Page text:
The effort has been buoyed by a recent report from the Special Inspector General for Afghanistan Reconstruction (SIGAR) that documented how large scale projects financed under a DOD-run Afghanistan Infrastructure Fund were unlikely to produce any measurable benefits until long after the American military's primary mission ends in 2014.
These delays, and the fact that many of the projects were deemed likely to fail after U.S. funding dried up, was creating what the inspector general called an "expectations gap" among local populations that could undermine the counterinsurgency mission normally used to justify the expense.
In a letter responding to the inspector general's report, David S. Sedney, the deputy assistant secretary of defense for the region that includes Afghanistan, accused the agency of prematurely evaluating a project in its infancy. He also argued that even false hopes created by unsustainable projects could have a positive impact on the counterinsurgency (COIN) effort, even if short-lived.
"Clearly, if dashed hopes can produce adverse effects, then that very hope produces positive COIN effects in advance of project implementation," Sedney wrote.
But for many analysts and lawmakers, the inspector general's report only reaffirmed what has been gelling into a consensus among specialists that the development assistance poured into Afghanistan at a spectacular rate since 2002 -- some $20 billion by the U.S. alone and closer to $90 billion if Pentagon reconstruction programs are included -- has been fundamentally counterproductive.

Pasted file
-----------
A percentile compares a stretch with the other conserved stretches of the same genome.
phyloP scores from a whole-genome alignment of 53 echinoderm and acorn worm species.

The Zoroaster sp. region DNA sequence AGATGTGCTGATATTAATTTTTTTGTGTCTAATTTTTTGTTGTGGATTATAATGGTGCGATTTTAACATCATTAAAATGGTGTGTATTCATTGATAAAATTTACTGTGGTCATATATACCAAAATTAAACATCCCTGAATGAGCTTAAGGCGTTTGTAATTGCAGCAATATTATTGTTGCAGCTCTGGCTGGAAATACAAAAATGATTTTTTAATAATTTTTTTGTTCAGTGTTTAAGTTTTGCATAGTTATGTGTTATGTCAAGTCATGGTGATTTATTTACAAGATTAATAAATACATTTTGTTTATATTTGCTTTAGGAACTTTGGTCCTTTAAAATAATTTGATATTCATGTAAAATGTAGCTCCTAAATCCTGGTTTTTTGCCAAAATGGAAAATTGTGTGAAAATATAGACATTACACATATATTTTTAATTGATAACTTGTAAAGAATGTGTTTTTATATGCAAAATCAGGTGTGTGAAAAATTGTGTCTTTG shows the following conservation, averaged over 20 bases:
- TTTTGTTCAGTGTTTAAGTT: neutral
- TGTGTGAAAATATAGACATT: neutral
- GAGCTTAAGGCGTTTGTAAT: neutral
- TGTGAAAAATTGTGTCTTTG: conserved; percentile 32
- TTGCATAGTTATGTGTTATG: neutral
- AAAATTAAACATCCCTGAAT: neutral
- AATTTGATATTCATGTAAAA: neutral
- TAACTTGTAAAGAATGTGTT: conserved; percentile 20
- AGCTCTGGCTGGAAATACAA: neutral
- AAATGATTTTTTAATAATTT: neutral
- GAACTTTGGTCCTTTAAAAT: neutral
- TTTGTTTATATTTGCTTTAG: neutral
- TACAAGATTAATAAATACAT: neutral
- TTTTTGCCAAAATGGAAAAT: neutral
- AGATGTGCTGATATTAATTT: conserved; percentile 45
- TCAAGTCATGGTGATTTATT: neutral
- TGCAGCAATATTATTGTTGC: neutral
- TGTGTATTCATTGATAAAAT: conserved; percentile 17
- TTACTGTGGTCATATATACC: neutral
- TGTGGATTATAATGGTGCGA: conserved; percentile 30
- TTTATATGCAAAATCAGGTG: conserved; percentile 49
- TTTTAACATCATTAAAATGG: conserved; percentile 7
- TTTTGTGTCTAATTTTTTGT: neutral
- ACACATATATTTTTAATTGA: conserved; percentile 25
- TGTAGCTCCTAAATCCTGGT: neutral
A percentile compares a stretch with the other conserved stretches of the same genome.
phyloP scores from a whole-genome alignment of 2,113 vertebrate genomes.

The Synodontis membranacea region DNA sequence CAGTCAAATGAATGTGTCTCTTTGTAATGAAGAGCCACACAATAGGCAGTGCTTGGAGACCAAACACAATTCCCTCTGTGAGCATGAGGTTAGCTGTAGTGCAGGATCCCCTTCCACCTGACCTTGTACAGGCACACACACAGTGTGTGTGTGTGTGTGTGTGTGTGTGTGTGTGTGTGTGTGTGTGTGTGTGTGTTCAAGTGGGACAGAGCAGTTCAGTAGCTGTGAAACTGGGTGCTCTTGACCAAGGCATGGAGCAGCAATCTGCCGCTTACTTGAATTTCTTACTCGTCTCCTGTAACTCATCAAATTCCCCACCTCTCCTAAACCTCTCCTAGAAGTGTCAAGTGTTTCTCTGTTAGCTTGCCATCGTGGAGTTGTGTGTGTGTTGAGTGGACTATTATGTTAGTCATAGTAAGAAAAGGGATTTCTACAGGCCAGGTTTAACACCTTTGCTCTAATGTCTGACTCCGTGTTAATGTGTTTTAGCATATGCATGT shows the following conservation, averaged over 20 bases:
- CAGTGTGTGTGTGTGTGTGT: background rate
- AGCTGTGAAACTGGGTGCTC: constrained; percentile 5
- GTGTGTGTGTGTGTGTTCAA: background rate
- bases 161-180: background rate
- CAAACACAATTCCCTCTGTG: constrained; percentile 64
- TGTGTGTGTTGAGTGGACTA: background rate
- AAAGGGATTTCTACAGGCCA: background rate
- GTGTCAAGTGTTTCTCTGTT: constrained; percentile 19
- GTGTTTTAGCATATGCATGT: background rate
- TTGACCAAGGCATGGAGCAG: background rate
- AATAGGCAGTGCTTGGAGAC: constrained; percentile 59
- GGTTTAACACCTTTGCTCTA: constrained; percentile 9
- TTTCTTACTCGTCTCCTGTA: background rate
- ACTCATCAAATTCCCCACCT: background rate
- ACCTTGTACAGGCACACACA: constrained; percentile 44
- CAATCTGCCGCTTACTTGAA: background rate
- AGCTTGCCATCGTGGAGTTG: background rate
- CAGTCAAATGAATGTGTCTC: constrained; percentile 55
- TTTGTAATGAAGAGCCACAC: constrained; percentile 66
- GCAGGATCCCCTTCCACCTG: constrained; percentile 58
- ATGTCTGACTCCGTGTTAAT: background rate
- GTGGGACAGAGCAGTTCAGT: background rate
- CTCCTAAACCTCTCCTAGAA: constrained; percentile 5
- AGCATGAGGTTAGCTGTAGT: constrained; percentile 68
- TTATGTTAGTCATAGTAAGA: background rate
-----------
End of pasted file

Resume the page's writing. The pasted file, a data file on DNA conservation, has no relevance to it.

A report from a British aid conference in 2010 found a "surprisingly weak evidence base" for oft-repeated claims that development aid creates stability or security.
"Aid seems to be losing rather than winning hearts and minds in Afghanistan," the report said. "At a time when more aid money is being spent in Afghanistan than ever before, popular perceptions of aid are overwhelming negative."
And last June, the majority staff of the Senate Foreign Relations Committee published a report that broadcast many of the same concerns as the SIGAR report, including warnings that many projects in the country were too slow, too expensive and creating unrealistic expectations among the population.